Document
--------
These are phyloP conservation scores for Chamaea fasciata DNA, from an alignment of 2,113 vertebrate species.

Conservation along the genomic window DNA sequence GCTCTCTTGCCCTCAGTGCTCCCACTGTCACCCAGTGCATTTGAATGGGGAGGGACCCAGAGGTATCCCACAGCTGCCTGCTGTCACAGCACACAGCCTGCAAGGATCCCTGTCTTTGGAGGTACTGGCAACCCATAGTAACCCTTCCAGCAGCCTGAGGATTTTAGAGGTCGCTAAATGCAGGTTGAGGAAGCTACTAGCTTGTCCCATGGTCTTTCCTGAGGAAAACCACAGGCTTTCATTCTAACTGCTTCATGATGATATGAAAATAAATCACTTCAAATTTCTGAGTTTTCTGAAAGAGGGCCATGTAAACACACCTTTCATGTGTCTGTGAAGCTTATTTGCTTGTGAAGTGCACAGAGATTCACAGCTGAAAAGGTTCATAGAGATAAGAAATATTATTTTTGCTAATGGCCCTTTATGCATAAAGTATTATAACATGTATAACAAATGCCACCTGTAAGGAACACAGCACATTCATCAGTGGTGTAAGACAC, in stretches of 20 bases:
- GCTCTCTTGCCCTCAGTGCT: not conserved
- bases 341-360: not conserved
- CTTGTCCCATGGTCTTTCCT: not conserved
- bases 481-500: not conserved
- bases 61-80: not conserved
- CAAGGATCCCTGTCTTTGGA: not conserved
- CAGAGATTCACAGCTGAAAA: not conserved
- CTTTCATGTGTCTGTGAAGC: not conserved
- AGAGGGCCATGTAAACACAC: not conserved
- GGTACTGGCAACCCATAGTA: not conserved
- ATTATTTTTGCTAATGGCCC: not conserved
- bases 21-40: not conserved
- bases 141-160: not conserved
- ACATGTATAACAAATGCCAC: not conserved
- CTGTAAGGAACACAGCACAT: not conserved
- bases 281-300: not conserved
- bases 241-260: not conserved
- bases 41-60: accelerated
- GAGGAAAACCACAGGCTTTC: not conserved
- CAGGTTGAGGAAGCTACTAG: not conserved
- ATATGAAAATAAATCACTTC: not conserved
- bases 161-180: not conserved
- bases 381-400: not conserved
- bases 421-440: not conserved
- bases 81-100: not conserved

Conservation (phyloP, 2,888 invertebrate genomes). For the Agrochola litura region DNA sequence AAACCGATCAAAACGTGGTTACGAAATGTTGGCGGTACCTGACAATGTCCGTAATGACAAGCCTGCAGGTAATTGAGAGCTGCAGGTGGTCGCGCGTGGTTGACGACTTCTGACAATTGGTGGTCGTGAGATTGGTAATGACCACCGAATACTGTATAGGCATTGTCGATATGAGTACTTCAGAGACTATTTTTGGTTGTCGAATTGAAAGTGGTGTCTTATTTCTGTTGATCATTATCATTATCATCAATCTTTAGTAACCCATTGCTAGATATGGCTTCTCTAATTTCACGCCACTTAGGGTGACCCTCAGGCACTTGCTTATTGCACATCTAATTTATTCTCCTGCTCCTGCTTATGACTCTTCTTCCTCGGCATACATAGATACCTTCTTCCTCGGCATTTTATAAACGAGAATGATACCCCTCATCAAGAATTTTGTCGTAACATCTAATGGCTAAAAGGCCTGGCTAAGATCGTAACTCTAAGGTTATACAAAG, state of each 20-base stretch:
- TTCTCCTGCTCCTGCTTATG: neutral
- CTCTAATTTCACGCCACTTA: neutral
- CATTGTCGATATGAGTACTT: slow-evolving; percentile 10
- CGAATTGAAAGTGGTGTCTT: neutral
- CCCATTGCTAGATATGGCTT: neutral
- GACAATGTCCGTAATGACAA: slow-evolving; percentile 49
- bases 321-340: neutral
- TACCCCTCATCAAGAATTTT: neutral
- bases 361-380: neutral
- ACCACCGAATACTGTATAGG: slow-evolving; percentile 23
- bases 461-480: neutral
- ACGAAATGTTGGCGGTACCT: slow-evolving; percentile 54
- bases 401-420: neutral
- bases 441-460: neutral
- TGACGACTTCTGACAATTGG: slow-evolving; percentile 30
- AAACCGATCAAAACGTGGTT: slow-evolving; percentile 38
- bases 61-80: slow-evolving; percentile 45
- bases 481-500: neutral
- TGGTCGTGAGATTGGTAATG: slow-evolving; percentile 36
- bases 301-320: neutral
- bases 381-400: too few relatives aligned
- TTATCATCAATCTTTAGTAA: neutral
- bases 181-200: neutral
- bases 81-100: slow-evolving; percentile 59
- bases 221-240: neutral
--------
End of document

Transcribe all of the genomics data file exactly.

These are phyloP conservation scores for Chamaea fasciata DNA, from an alignment of 2,113 vertebrate species.

Conservation along the genomic window DNA sequence GCTCTCTTGCCCTCAGTGCTCCCACTGTCACCCAGTGCATTTGAATGGGGAGGGACCCAGAGGTATCCCACAGCTGCCTGCTGTCACAGCACACAGCCTGCAAGGATCCCTGTCTTTGGAGGTACTGGCAACCCATAGTAACCCTTCCAGCAGCCTGAGGATTTTAGAGGTCGCTAAATGCAGGTTGAGGAAGCTACTAGCTTGTCCCATGGTCTTTCCTGAGGAAAACCACAGGCTTTCATTCTAACTGCTTCATGATGATATGAAAATAAATCACTTCAAATTTCTGAGTTTTCTGAAAGAGGGCCATGTAAACACACCTTTCATGTGTCTGTGAAGCTTATTTGCTTGTGAAGTGCACAGAGATTCACAGCTGAAAAGGTTCATAGAGATAAGAAATATTATTTTTGCTAATGGCCCTTTATGCATAAAGTATTATAACATGTATAACAAATGCCACCTGTAAGGAACACAGCACATTCATCAGTGGTGTAAGACAC, in stretches of 20 bases:
- GCTCTCTTGCCCTCAGTGCT: not conserved
- bases 341-360: not conserved
- CTTGTCCCATGGTCTTTCCT: not conserved
- bases 481-500: not conserved
- bases 61-80: not conserved
- CAAGGATCCCTGTCTTTGGA: not conserved
- CAGAGATTCACAGCTGAAAA: not conserved
- CTTTCATGTGTCTGTGAAGC: not conserved
- AGAGGGCCATGTAAACACAC: not conserved
- GGTACTGGCAACCCATAGTA: not conserved
- ATTATTTTTGCTAATGGCCC: not conserved
- bases 21-40: not conserved
- bases 141-160: not conserved
- ACATGTATAACAAATGCCAC: not conserved
- CTGTAAGGAACACAGCACAT: not conserved
- bases 281-300: not conserved
- bases 241-260: not conserved
- bases 41-60: accelerated
- GAGGAAAACCACAGGCTTTC: not conserved
- CAGGTTGAGGAAGCTACTAG: not conserved
- ATATGAAAATAAATCACTTC: not conserved
- bases 161-180: not conserved
- bases 381-400: not conserved
- bases 421-440: not conserved
- bases 81-100: not conserved

Conservation (phyloP, 2,888 invertebrate genomes). For the Agrochola litura region DNA sequence AAACCGATCAAAACGTGGTTACGAAATGTTGGCGGTACCTGACAATGTCCGTAATGACAAGCCTGCAGGTAATTGAGAGCTGCAGGTGGTCGCGCGTGGTTGACGACTTCTGACAATTGGTGGTCGTGAGATTGGTAATGACCACCGAATACTGTATAGGCATTGTCGATATGAGTACTTCAGAGACTATTTTTGGTTGTCGAATTGAAAGTGGTGTCTTATTTCTGTTGATCATTATCATTATCATCAATCTTTAGTAACCCATTGCTAGATATGGCTTCTCTAATTTCACGCCACTTAGGGTGACCCTCAGGCACTTGCTTATTGCACATCTAATTTATTCTCCTGCTCCTGCTTATGACTCTTCTTCCTCGGCATACATAGATACCTTCTTCCTCGGCATTTTATAAACGAGAATGATACCCCTCATCAAGAATTTTGTCGTAACATCTAATGGCTAAAAGGCCTGGCTAAGATCGTAACTCTAAGGTTATACAAAG, state of each 20-base stretch:
- TTCTCCTGCTCCTGCTTATG: neutral
- CTCTAATTTCACGCCACTTA: neutral
- CATTGTCGATATGAGTACTT: slow-evolving; percentile 10
- CGAATTGAAAGTGGTGTCTT: neutral
- CCCATTGCTAGATATGGCTT: neutral
- GACAATGTCCGTAATGACAA: slow-evolving; percentile 49
- bases 321-340: neutral
- TACCCCTCATCAAGAATTTT: neutral
- bases 361-380: neutral
- ACCACCGAATACTGTATAGG: slow-evolving; percentile 23
- bases 461-480: neutral
- ACGAAATGTTGGCGGTACCT: slow-evolving; percentile 54
- bases 401-420: neutral
- bases 441-460: neutral
- TGACGACTTCTGACAATTGG: slow-evolving; percentile 30
- AAACCGATCAAAACGTGGTT: slow-evolving; percentile 38
- bases 61-80: slow-evolving; percentile 45
- bases 481-500: neutral
- TGGTCGTGAGATTGGTAATG: slow-evolving; percentile 36
- bases 301-320: neutral
- bases 381-400: too few relatives aligned
- TTATCATCAATCTTTAGTAA: neutral
- bases 181-200: neutral
- bases 81-100: slow-evolving; percentile 59
- bases 221-240: neutral